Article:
Looking to Grow?
This is part three of our five-part series on how to grow, avoid plateaus and experience adaptation over a long period of time.
You can only grow as much as you can recover and the harder you work, the better you need to be at recovering between training.
There are eight key areas we utilize when optimizing recovery.
Low intensity, concentric-based movement such as walking, swimming or biking is important for increasing circulation of blood in your system and aids in the detoxification process. Other benefits include increased oxygen delivery to the muscles, improved lung efficiency and better fuel utilization.
Taking in enough water is necessary in supporting the benefits that come from low-level movement. Every cell in our bodies needs water to function properly, and without adequate levels of water our bodies are unable to process lymph (the fluid that circulates throughout the lymphatic system) and therefore have a difficult time excreting toxins. Just a 2% decrease in hydration can hinder performance by up to 20% because the cells are not able to work at maximum efficiency.
Sun exposure is necessary in circadian rhythm optimization. When the sunlight hits your retina it will send a response to the hypothalamus in order to regulate various neurotransmitters throughout the day and night. When our body is efficiently working in the manner in which it is intended, recovery improves and performance skyrockets.
Sleep is a huge influence on how quickly and efficiently our body can recover from the day-to-day. For anyone looking to optimize continued adaptation in the gym, sleep needs to be a major focus, and both quality and quantity as well as consistency are necessary in improving health and continued growth.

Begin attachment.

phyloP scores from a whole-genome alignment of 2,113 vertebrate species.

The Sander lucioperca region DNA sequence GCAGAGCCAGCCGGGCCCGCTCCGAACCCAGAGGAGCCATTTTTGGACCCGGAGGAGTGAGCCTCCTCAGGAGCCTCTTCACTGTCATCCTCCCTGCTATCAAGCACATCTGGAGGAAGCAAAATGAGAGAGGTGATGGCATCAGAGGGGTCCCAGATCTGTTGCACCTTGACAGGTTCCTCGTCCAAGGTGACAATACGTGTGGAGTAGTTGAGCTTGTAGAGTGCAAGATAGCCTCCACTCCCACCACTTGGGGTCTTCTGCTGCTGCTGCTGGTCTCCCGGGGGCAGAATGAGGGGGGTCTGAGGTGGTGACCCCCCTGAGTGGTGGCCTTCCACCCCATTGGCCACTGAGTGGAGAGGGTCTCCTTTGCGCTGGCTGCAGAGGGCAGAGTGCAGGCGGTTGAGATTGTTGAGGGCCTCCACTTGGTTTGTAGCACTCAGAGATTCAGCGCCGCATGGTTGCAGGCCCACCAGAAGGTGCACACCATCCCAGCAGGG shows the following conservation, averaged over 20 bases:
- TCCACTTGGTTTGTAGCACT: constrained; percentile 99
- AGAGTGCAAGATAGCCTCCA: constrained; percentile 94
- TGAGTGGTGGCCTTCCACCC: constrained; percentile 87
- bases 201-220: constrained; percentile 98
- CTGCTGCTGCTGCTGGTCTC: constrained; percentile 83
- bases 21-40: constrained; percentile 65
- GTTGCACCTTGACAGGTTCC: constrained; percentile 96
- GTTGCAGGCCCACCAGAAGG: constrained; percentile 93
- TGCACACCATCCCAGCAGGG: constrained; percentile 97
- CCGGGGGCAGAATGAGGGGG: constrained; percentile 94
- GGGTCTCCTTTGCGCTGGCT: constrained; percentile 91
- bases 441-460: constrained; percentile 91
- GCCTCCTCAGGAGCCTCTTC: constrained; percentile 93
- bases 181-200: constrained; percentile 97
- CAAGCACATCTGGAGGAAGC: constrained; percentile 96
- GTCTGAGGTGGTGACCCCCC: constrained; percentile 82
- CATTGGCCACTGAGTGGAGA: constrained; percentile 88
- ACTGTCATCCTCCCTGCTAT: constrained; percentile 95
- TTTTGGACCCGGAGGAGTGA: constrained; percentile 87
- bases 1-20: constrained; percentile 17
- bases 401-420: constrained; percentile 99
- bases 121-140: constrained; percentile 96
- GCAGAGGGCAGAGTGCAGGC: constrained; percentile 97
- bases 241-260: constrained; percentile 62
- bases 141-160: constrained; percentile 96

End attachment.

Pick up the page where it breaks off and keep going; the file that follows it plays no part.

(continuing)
The food you eat can either support or decrease your body’s ability to recover. It is no longer “you are what you eat” but more accurately “you are what you digest”; having good hygiene will allow you to process and assimilate the nutrients necessary for a quick recovery.
The goal with intentional breathing is to teach the body how to move from a sympathetic (fight or flight) state into a parasympathetic (rest and digest) state. When discussing the body’s ability to recover, we are really talking about how fast the body can return to homeostasis, and breathing is a powerful way to accomplish this.
Smart training plans that are dependent on the client and his/her experience and background are important for supporting recovery. An inefficient or random fitness plan can create burnout and/or overtraining, which will eventually halt the ability to adapt and grow stronger. Understanding the importance of who needs a full body workout versus who needs an upper/lower split or someone who just needs to walk more is necessary for continued growth. Every person is different (training age, neuromuscular efficiency, background, goals, lifestyle, stressors, etc.), and the training plan should be one that takes all of that information into consideration.
With advances in technology comes a greater ability to track not only your habits that correlate to recovery but also the body’s state of recovery. The Fitbit is a cost-efficient watch that tracks the metrics involved with enhancing recovery such as movement, water and sleep. The Whoop Band is another watch that uses heart rate variability and sleep patterns to accurately track your body’s actual state of recovery.
A series of in-office testing that all Central Athlete coaches conduct in each client's initial consultation will shed light on which method(s) are best for you. If you’re tired of spinning your wheels or you want to know which method will serve you best, then click the link below to schedule a FREE strategy session with one of our health and fitness consultants.